As of today, we now have full nationwide connectivity to the Homeland Security Operations Center -- a 24 hour a day, 7 days-a-week, nerve center for homeland security information and incident management -- and all 50 states through our Homeland Security Information Network…a goal we’ve reached five months ahead of schedule.

For the first time ever, this national operations center allows us to receive information in real time, and turn that information into actions that protect the homeland.  It helps us to work even more closely with all our Federal partners, sharing law enforcement and state and local intelligence information about terrorists as never before.

The most advanced technologies – including the newly created, internet based Homeland Security Information Network – allow us to maintain up to the minute information…to map that information against our critical infrastructure and known threats…and then share it instantly with the White House, all 50 states, more than 50 major urban areas, and thousands of state and local agencies.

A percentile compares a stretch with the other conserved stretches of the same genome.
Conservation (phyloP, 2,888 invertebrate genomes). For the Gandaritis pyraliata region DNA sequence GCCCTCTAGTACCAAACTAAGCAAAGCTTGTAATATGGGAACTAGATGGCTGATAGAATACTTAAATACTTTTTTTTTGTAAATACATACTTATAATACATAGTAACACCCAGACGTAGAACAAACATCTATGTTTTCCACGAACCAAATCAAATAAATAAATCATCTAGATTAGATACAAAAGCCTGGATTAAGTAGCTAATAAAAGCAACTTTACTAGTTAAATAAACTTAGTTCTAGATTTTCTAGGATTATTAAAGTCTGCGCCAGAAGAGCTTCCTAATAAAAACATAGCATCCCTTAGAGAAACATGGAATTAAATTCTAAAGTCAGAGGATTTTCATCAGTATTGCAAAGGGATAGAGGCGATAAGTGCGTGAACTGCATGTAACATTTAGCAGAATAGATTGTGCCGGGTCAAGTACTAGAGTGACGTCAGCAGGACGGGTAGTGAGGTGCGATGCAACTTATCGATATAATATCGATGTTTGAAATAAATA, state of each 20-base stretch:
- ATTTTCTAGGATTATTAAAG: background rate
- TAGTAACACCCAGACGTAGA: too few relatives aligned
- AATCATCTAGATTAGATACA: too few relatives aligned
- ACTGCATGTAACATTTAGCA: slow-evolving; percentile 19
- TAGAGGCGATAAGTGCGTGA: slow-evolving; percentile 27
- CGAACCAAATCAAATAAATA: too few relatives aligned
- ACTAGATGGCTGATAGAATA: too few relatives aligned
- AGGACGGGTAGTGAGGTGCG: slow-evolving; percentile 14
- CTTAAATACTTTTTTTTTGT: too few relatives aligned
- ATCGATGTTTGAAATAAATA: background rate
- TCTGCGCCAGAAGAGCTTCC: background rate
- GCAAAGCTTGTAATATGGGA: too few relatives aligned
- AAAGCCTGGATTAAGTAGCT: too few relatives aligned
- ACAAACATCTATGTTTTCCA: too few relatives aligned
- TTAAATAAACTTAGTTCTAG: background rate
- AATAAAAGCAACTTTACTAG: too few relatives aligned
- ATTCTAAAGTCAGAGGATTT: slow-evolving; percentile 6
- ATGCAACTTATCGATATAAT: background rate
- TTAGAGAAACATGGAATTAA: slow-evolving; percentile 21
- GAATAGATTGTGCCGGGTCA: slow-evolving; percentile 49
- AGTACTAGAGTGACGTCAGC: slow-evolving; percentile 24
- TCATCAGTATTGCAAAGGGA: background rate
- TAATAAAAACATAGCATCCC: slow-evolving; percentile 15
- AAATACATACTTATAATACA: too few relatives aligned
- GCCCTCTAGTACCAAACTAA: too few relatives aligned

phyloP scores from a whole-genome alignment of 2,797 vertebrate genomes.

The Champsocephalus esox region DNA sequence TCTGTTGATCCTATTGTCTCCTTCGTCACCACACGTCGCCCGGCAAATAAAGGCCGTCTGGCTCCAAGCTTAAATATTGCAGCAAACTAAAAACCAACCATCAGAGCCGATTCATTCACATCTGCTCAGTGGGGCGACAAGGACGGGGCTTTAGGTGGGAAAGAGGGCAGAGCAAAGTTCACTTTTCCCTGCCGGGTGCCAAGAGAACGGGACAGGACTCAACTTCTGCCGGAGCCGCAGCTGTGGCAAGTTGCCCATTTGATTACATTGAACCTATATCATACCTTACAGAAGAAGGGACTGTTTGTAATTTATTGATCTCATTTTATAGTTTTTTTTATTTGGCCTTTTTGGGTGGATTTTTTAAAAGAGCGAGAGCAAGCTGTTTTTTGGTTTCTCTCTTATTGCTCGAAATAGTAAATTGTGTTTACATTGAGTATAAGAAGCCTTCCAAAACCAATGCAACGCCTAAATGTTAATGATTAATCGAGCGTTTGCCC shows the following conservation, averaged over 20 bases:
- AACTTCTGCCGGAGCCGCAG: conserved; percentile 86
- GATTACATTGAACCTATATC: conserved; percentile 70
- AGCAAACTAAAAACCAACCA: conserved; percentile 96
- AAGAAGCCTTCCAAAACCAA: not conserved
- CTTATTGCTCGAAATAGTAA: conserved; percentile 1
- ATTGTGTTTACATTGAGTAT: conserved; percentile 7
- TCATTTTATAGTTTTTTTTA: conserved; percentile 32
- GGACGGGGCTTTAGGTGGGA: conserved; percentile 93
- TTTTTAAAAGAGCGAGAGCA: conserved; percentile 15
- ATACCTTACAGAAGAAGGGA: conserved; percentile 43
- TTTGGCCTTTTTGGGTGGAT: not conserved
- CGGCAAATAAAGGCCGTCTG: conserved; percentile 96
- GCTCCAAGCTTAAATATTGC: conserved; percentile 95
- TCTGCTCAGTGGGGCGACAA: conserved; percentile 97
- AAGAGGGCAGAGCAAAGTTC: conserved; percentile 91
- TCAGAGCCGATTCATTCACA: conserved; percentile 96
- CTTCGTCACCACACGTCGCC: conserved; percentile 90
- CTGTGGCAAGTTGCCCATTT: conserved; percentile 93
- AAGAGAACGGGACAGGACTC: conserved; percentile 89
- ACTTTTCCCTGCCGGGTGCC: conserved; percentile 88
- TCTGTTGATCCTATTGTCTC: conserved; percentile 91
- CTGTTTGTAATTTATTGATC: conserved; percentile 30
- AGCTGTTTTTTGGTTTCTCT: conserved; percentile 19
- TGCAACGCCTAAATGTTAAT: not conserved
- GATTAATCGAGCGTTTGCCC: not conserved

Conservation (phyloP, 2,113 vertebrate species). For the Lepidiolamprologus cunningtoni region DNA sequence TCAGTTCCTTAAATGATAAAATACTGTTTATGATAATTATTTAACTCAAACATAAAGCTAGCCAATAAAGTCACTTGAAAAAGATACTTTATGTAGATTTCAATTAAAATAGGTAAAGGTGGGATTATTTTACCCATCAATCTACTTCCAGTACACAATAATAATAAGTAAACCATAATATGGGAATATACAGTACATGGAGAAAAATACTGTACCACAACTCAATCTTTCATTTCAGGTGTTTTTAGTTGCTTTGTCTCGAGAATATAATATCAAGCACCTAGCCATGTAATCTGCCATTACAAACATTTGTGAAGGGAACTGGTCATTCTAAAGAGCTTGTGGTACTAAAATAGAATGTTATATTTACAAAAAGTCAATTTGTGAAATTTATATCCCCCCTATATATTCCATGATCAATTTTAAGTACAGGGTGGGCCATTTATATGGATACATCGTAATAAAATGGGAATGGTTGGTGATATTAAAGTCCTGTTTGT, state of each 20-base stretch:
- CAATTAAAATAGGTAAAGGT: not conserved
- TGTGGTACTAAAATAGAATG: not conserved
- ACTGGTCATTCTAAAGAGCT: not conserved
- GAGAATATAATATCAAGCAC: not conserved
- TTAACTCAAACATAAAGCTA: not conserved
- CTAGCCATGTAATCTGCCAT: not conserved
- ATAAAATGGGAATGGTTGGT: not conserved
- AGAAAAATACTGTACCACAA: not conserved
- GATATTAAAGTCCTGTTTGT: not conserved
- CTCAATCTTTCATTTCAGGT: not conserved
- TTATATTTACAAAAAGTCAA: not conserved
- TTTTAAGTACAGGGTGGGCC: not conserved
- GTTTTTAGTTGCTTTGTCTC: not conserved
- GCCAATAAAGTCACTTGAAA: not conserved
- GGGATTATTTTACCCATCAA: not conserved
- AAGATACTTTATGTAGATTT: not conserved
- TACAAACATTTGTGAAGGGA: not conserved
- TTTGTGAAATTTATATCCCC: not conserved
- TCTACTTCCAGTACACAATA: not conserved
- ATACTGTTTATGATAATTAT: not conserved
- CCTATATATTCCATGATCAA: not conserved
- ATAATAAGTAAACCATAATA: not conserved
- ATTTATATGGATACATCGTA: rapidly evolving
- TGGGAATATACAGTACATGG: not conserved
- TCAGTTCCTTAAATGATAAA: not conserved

And the reverse is true as well – information flows into the Homeland Security Operations Center from our partners throughout the country.  Many of them are physically represented in the operations center, including seats for 35 government agencies and local representatives such as the New York and Los Angeles police departments. 

This is unprecedented communication and cooperation at the national, state, and local levels. This new ability to receive and distribute critical information allows us to make better decisions, more quickly, and take action that will deter, detect, and defuse terrorist attacks. 

For instance, we will begin a new pilot program that utilizes technology to track high-risk trucks on our Nation’s highways in all 50 states.  And our “Operation Respond” will provide homeland security and law enforcement officials with the ability to quickly identify and track locations of rail shipments across the country.